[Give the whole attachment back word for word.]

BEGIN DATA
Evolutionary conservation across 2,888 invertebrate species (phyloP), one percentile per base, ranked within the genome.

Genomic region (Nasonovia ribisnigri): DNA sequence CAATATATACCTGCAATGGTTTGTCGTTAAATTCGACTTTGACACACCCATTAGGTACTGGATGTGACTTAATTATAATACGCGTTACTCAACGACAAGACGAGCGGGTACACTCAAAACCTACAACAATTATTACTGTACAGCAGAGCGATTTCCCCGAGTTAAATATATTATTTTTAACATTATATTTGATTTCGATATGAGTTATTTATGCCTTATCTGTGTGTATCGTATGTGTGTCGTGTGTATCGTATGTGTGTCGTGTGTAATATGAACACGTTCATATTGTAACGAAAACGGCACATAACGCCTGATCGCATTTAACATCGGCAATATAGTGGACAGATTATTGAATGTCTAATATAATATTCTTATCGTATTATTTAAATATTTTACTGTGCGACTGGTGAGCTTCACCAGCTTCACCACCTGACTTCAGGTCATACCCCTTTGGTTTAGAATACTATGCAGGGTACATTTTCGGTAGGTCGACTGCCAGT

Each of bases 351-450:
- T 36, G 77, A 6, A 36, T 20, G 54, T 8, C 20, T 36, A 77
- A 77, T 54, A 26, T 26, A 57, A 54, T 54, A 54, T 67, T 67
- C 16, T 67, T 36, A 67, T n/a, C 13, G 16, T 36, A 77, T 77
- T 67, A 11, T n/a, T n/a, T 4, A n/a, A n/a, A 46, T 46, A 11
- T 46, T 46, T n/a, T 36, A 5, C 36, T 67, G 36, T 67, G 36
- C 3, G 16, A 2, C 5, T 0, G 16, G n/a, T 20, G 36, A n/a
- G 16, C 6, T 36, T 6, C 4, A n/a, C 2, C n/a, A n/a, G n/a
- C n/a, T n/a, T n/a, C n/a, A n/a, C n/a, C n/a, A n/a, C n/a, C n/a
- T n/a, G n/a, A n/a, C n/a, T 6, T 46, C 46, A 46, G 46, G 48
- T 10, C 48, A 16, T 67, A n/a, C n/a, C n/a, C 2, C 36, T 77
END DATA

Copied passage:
Evolutionary conservation across 2,888 invertebrate species (phyloP), one percentile per base, ranked within the genome.

Genomic region (Nasonovia ribisnigri): DNA sequence CAATATATACCTGCAATGGTTTGTCGTTAAATTCGACTTTGACACACCCATTAGGTACTGGATGTGACTTAATTATAATACGCGTTACTCAACGACAAGACGAGCGGGTACACTCAAAACCTACAACAATTATTACTGTACAGCAGAGCGATTTCCCCGAGTTAAATATATTATTTTTAACATTATATTTGATTTCGATATGAGTTATTTATGCCTTATCTGTGTGTATCGTATGTGTGTCGTGTGTATCGTATGTGTGTCGTGTGTAATATGAACACGTTCATATTGTAACGAAAACGGCACATAACGCCTGATCGCATTTAACATCGGCAATATAGTGGACAGATTATTGAATGTCTAATATAATATTCTTATCGTATTATTTAAATATTTTACTGTGCGACTGGTGAGCTTCACCAGCTTCACCACCTGACTTCAGGTCATACCCCTTTGGTTTAGAATACTATGCAGGGTACATTTTCGGTAGGTCGACTGCCAGT

Each of bases 351-450:
- T 36, G 77, A 6, A 36, T 20, G 54, T 8, C 20, T 36, A 77
- A 77, T 54, A 26, T 26, A 57, A 54, T 54, A 54, T 67, T 67
- C 16, T 67, T 36, A 67, T n/a, C 13, G 16, T 36, A 77, T 77
- T 67, A 11, T n/a, T n/a, T 4, A n/a, A n/a, A 46, T 46, A 11
- T 46, T 46, T n/a, T 36, A 5, C 36, T 67, G 36, T 67, G 36
- C 3, G 16, A 2, C 5, T 0, G 16, G n/a, T 20, G 36, A n/a
- G 16, C 6, T 36, T 6, C 4, A n/a, C 2, C n/a, A n/a, G n/a
- C n/a, T n/a, T n/a, C n/a, A n/a, C n/a, C n/a, A n/a, C n/a, C n/a
- T n/a, G n/a, A n/a, C n/a, T 6, T 46, C 46, A 46, G 46, G 48
- T 10, C 48, A 16, T 67, A n/a, C n/a, C n/a, C 2, C 36, T 77